Augustina Ampofo was a happy and energetic child. Born to first-generation Ghanaian parents, she recalls growing up in a home full of music, dancing and laughter. But at some point during her teenage years, she started experiencing what she now knows was depression.
“I remember my mom taking me to the doctor and the doctor saying, 'That could be depression.' And my mom replying, 'Depression? No, what does she have to be depressed about?' In my family and my community, we didn’t talk about depression or mental illness. That was the first time I had heard that word and I didn't even really know what it meant.”
Augustina kept going, graduating from university and moving to Alberta for work in her early twenties, without giving mental health a second thought. After a transition period filled with financial uncertainty and stress, Augustina heard a voice for the first time.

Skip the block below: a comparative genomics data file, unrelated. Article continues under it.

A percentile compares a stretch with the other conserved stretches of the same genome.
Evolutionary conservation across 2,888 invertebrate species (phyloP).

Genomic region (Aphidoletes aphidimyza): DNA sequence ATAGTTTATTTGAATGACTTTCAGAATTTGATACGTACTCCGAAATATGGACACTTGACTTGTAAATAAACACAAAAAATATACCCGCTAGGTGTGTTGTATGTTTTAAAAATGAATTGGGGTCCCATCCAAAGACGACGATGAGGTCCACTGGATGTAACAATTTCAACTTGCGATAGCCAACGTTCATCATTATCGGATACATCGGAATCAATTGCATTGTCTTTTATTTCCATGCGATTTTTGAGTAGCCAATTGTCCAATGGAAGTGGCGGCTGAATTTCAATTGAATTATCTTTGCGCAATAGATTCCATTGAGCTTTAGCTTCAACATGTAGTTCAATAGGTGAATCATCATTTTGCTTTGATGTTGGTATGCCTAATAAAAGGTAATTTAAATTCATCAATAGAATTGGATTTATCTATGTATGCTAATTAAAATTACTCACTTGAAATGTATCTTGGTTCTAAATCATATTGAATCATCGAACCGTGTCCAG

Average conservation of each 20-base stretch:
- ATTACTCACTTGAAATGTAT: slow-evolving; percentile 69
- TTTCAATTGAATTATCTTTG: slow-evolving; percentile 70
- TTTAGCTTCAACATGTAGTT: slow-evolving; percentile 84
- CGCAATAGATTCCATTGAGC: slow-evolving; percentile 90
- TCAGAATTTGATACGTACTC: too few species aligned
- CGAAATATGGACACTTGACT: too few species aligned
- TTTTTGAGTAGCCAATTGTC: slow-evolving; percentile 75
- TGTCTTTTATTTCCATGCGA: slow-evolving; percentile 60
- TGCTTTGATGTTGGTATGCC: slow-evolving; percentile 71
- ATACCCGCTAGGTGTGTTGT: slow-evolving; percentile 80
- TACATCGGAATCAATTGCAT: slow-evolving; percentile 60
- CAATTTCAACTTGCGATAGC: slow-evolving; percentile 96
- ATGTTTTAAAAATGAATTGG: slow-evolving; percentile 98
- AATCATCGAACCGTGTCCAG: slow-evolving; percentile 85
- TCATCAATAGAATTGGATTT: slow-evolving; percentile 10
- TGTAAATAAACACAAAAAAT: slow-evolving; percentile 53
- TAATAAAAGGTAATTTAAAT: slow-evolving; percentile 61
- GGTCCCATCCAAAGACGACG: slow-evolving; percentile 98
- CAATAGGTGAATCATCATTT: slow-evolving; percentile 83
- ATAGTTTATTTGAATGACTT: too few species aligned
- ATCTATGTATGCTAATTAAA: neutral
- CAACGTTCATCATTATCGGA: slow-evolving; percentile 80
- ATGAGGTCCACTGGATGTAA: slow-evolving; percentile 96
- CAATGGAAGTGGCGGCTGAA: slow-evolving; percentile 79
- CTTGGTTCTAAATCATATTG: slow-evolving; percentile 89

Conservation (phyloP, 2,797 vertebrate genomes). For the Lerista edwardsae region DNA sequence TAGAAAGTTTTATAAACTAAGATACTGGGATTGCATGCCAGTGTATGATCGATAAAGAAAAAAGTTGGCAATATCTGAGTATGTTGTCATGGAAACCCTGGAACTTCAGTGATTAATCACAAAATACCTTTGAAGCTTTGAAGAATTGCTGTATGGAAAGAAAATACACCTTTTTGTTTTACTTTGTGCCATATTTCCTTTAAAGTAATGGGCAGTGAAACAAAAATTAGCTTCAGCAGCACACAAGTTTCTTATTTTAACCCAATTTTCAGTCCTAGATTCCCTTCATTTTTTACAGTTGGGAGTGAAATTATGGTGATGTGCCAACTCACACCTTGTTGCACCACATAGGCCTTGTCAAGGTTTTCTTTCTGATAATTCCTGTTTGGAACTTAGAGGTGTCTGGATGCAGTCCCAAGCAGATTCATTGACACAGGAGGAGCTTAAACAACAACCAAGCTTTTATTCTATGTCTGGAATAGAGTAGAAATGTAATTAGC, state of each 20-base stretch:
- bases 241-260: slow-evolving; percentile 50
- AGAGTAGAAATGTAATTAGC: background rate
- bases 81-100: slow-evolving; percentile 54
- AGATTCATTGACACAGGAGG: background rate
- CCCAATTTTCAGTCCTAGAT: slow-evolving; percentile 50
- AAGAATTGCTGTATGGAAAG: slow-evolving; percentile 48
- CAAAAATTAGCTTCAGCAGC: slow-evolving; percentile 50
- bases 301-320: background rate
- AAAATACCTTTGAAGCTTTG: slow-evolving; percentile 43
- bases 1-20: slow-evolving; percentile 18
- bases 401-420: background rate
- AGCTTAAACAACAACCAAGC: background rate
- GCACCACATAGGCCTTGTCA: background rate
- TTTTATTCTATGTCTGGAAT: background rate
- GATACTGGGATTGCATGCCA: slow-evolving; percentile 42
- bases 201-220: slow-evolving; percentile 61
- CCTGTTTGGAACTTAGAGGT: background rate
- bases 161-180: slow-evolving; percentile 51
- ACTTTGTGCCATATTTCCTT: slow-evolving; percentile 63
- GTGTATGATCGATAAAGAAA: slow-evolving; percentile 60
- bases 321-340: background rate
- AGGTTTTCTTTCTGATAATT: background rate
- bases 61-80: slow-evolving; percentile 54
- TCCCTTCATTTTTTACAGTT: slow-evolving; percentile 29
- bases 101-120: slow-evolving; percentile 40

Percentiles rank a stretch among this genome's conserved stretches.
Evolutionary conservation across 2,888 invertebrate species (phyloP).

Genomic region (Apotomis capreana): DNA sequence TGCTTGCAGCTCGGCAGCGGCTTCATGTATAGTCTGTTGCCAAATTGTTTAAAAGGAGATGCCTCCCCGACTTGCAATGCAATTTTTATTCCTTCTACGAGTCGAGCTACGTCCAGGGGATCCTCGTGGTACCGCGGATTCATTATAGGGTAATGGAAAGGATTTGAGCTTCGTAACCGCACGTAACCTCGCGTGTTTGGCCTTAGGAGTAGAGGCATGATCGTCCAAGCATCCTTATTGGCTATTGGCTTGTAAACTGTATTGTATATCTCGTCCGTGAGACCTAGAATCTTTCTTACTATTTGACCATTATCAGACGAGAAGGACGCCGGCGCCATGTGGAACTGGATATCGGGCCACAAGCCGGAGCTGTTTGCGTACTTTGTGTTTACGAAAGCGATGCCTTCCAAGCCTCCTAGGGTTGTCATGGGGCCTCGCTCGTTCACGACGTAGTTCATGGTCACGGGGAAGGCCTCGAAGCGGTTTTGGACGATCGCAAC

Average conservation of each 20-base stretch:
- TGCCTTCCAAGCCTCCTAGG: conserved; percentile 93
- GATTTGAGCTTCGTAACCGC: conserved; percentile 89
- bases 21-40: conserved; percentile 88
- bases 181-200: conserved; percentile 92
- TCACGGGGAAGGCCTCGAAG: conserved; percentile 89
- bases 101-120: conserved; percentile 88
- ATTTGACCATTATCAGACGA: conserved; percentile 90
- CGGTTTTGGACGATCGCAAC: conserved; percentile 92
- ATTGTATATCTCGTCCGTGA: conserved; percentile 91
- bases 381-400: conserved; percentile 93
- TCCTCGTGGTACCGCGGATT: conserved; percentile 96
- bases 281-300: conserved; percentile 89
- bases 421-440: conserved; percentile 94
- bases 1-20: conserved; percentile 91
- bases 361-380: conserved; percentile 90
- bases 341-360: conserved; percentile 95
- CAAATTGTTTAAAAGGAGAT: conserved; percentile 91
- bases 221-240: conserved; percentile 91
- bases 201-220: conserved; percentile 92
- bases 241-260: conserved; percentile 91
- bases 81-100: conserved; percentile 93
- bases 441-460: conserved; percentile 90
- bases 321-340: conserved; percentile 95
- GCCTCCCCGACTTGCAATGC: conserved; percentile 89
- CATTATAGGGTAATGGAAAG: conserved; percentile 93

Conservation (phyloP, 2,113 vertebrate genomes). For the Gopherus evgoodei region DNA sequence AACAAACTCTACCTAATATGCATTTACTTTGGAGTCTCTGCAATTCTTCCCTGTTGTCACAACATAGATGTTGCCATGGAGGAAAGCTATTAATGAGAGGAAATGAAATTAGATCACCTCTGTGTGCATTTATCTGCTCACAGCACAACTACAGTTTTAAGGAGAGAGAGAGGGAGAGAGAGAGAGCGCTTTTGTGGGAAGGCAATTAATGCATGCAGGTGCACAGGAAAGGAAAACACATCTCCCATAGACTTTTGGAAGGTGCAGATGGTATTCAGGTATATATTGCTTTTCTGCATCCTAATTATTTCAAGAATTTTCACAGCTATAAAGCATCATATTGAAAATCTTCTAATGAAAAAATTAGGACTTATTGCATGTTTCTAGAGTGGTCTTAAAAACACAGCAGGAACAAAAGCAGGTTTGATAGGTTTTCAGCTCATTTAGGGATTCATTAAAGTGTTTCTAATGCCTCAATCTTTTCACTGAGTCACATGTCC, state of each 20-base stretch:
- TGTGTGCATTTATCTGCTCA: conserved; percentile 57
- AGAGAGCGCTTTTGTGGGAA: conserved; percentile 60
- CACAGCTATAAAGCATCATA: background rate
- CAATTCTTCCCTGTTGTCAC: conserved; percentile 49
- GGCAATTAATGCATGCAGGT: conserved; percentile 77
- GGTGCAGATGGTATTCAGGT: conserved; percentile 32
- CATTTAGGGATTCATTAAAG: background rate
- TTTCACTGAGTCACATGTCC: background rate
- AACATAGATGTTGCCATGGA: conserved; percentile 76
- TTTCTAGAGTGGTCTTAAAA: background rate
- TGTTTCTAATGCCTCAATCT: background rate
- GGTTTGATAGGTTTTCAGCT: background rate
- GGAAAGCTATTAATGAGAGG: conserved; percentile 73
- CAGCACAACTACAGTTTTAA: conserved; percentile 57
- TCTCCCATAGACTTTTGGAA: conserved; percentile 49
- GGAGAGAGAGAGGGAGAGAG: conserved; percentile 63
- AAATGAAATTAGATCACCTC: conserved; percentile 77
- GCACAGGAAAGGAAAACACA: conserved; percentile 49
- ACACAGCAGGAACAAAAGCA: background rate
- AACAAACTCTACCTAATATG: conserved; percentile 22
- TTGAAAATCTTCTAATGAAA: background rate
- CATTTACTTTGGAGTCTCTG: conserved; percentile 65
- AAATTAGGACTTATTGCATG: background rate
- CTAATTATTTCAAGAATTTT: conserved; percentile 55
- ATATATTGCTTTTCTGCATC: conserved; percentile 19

"I believed I was going through a spiritual experience. There was a point where I thought I was an angel and that I was here on a mission sent by God. It was very easy for me to believe it because no one else was hearing the voices or seeing hallucinations like I was."